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The Frozen Face Effect: Why Static Photographs May Not Do You Justice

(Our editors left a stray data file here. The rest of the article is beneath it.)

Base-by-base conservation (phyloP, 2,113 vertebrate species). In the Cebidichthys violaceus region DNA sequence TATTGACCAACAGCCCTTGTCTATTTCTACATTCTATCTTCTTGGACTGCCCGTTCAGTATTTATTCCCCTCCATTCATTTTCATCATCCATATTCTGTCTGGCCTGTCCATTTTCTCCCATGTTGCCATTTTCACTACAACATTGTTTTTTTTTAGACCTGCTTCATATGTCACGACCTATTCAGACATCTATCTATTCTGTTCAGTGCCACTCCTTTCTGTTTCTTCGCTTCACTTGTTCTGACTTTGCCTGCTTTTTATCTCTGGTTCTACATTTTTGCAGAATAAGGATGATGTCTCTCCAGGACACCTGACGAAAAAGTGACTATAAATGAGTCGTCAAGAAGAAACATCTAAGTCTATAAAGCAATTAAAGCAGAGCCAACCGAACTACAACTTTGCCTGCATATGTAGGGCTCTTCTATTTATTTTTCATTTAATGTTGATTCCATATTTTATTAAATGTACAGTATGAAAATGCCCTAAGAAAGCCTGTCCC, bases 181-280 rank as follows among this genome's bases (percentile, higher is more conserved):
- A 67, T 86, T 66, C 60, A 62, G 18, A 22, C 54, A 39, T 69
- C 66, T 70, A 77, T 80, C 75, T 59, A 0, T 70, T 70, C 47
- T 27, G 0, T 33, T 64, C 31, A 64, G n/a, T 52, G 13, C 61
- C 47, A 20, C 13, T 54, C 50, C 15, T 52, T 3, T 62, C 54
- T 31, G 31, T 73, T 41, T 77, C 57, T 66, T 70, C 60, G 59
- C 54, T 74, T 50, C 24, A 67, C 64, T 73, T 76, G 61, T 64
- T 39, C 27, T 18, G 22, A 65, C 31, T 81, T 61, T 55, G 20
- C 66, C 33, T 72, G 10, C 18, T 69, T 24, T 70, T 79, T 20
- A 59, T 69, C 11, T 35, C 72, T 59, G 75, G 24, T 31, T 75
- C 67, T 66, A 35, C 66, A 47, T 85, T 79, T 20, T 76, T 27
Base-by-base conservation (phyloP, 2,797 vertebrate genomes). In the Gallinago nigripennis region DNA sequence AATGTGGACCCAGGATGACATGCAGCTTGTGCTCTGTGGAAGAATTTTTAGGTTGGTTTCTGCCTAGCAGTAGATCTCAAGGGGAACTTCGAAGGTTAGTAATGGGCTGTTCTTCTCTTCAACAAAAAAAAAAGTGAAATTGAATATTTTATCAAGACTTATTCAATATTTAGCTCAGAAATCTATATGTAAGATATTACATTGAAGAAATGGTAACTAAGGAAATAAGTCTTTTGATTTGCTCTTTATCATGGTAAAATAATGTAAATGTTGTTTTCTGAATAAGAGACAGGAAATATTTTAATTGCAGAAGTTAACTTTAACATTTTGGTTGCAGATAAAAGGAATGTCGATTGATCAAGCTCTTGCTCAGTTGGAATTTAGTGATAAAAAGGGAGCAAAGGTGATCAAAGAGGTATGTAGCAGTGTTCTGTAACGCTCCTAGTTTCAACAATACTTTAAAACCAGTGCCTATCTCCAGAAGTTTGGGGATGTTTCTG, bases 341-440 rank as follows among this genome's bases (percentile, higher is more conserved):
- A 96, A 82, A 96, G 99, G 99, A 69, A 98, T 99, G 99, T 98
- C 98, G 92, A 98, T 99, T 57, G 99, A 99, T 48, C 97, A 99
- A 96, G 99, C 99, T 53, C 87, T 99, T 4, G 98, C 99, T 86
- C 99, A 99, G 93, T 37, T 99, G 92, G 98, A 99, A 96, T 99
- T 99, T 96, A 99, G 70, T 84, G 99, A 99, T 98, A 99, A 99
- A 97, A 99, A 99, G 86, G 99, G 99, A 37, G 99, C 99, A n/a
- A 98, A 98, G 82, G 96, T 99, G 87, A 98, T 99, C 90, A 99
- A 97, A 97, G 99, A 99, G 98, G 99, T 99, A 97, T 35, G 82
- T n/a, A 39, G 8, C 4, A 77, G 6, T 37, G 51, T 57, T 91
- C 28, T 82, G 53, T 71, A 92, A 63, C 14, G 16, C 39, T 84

When a video of someone speaking is paused, the stationary image of the speaker typically appears less flattering than the video, which contained motion. We call this the frozen face effect (FFE). Here we report six experiments intended to quantify this effect and determine its cause. In Experiment 1, video clips of people speaking in naturalistic settings as well as all of the static frames that composed each video were presented, and subjects rated how flattering each stimulus was. The videos were rated to be significantly more flattering than the static images, confirming the FFE. In Experiment 2, videos and static images were inverted, and the videos were again rated as more flattering than the static images. In Experiment 3, a discrimination task measured recognition of the static images that composed each video. Recognition did not correlate with flattery ratings, suggesting that the FFE is not due to better memory for particularly distinct images. In Experiment 4, flattery ratings for groups of static images were compared with those for videos and static images. Ratings for the video stimuli were higher than those for either the group or individual static stimuli, suggesting that the amount of information available is not what produces the FFE. In Experiment 5, videos were presented under four conditions: forward motion, inverted forward motion, reversed motion, and scrambled frame sequence. Flattery ratings for the scrambled videos were significantly lower than those for the other three conditions. In Experiment 6, as in Experiment 2, inverted videos and static images were compared with upright ones, and the response measure was changed to perceived attractiveness. Videos were rated as more attractive than the static images for both upright and inverted stimuli. Overall, the results suggest that the FFE requires continuous, natural motion of faces, is not sensitive to inversion, and is not due to a memory effect.

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